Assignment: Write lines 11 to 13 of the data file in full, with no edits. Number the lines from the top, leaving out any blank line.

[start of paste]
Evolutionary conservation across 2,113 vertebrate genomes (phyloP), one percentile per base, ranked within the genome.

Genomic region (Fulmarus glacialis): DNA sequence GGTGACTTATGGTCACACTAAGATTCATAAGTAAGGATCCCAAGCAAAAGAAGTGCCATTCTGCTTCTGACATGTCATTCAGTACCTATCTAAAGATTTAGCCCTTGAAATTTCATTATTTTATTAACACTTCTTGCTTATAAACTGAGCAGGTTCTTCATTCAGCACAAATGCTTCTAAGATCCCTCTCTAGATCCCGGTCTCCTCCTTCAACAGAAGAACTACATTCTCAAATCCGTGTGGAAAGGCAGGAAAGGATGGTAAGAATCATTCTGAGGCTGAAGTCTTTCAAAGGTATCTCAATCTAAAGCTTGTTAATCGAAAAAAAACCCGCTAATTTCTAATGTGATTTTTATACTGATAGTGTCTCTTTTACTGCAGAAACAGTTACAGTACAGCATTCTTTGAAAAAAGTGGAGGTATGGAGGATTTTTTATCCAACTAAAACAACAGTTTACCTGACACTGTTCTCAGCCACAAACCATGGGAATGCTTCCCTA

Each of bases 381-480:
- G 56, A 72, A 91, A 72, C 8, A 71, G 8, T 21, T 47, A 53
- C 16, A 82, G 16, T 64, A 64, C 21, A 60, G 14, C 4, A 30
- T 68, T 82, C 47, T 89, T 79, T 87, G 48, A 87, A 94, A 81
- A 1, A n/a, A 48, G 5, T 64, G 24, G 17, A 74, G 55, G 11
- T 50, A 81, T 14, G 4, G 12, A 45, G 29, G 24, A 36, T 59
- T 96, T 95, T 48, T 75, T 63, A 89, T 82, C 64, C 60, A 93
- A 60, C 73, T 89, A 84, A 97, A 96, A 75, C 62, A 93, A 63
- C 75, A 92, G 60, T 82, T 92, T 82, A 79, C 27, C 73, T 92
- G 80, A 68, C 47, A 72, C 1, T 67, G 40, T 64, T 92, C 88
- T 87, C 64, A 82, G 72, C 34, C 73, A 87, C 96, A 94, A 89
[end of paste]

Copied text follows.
- C 75, A 92, G 60, T 82, T 92, T 82, A 79, C 27, C 73, T 92
- G 80, A 68, C 47, A 72, C 1, T 67, G 40, T 64, T 92, C 88
- T 87, C 64, A 82, G 72, C 34, C 73, A 87, C 96, A 94, A 89